The FCC's wireless spectrum auction opened Nov. 13 and will collect bids until the FCC determines that the bidding has stopped.
More than $34 billion in bids have so far been received by the FCC in the wireless spectrum auction that began on Nov. 13, as bidders around the nation compete to purchase a larger chunk of the finite wireless spectrum that is used to support wireless calls, data transmissions and other communications.
The Federal Communications Commission's auction Website tally lists the latest bid total at $34.08 billion in offers
as of Nov. 24. So far, 505 bids have been received, according to the agency.
The auction, called Auction 97 and which so far is more than three times the $10.5 billion in reserve prices that were listed for the available lots, is being conducted as part of the FCC's AWS-3 wireless spectrum auction
. The AWS-3 auction allows portions of the wireless spectrum that are no longer in use to be reallocated to new licensees so that the bandwidth can be used to expand wireless services, according to the FCC.
The auction will remain open until the agency has determined that the bidding has stopped, which can be weeks or months. The FCC will then examine the bids to ensure they are from qualified bidders, meet a series of technical and regulatory requirements, and conform to other stipulations, according to the agency.
Some of the better-known applicants in the list of proposed bidders include three of the four largest U.S. wireless carriers—Verizon, AT&T and T-Mobile—as well as Dish Network.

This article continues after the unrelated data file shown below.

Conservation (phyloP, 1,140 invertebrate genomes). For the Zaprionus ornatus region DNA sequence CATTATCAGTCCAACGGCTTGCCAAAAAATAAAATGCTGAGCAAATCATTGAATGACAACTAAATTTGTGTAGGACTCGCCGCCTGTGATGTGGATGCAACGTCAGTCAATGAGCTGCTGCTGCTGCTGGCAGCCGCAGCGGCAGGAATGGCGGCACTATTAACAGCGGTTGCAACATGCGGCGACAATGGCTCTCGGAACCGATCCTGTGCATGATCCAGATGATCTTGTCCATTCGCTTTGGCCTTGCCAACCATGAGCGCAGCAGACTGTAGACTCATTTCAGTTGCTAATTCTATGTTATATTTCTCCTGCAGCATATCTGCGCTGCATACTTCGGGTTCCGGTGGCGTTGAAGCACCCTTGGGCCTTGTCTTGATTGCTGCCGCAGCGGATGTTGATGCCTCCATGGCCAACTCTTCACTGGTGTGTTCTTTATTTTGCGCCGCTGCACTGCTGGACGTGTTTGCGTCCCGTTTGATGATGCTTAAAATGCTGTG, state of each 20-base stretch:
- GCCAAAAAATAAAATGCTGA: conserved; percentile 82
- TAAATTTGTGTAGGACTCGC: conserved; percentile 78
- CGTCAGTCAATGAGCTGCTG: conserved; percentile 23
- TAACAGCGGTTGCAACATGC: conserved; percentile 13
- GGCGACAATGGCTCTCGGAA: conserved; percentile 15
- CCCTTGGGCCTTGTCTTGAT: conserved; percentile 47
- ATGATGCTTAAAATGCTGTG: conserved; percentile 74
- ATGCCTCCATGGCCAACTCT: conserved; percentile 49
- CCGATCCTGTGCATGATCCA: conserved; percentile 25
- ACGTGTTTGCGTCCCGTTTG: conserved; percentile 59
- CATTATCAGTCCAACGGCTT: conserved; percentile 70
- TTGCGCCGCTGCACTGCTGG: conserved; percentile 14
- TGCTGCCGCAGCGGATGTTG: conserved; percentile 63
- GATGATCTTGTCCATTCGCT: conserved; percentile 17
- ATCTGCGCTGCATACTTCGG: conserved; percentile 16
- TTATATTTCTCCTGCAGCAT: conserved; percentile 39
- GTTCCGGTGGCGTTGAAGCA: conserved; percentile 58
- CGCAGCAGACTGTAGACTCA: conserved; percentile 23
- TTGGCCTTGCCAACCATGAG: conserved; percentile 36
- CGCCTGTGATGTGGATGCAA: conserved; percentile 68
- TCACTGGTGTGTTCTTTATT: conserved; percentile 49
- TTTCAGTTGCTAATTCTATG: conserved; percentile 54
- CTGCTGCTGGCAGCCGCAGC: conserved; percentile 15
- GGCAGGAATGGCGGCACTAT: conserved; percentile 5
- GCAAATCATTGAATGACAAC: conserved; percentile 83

Applicants had to fill out a short form prior to the auction to participate, which helps to establish that they meet the requirements for bidding on the spectrum that is up for grabs.
The bids are being taken anonymously through a live dynamic online portal, according to the FCC. When the FCC deems the auction closed, it will provisionally name the winners and then collect payments for the winning bids. Licensing reviews and other reviews will follow before the licenses for the spectrum are eventually issued, according to the FCC.
AWS-3 is an abbreviation for Advanced Wireless Services-3. The AWS-3 auction centers on three specific portions of the wireless spectrum
, according to the FCC: 1,695 to 1,710MHz, 1,755 to 1,780MHz, and 2,155 to 2,180MHz bands.
Bidders are competing for 1,614 spectrum licenses
available in the auction, including 734 Cellular Market Area (CMA) licenses, according to the FCC. The AWS-3 frequencies will be licensed in 5 and 10MHz blocks, with each license having a total bandwidth of 5, 10 or 20MHz.
By allowing new users to take over the available segments of wireless spectrum, the FCC is hoping to expand the spectrum available to consumers, business users and others who are continuing to demand more wireless performance and services.
The AWS-3 auction has been in the works by the FCC for some time. In April, the FCC released a 139-page "Report and Order,"
which set the rules for the event and detailed how it would repurpose federal spectrum
in the AWS-3 band for commercial use, according to an earlier eWEEK
report. The auction represents the "largest amount of spectrum suitable for mobile broadband use that the commission has made available for auction since the 700MHz band was auctioned in 2008," the FCC said in a statement at the time.
The previous record for such an auction was $18.9 billion back in 2008, according a report by The New York Times. This is the first spectrum auction held by the agency in six years.
The bids have been coming in quickly so far
, reported financial Website Seeking Alpha, increasing by $9 billion to $33 billion on Nov. 21, which was up from $24 billion on Nov. 19.
The big questions still to be answered are how high the bids will continue to go and when the bidding will end.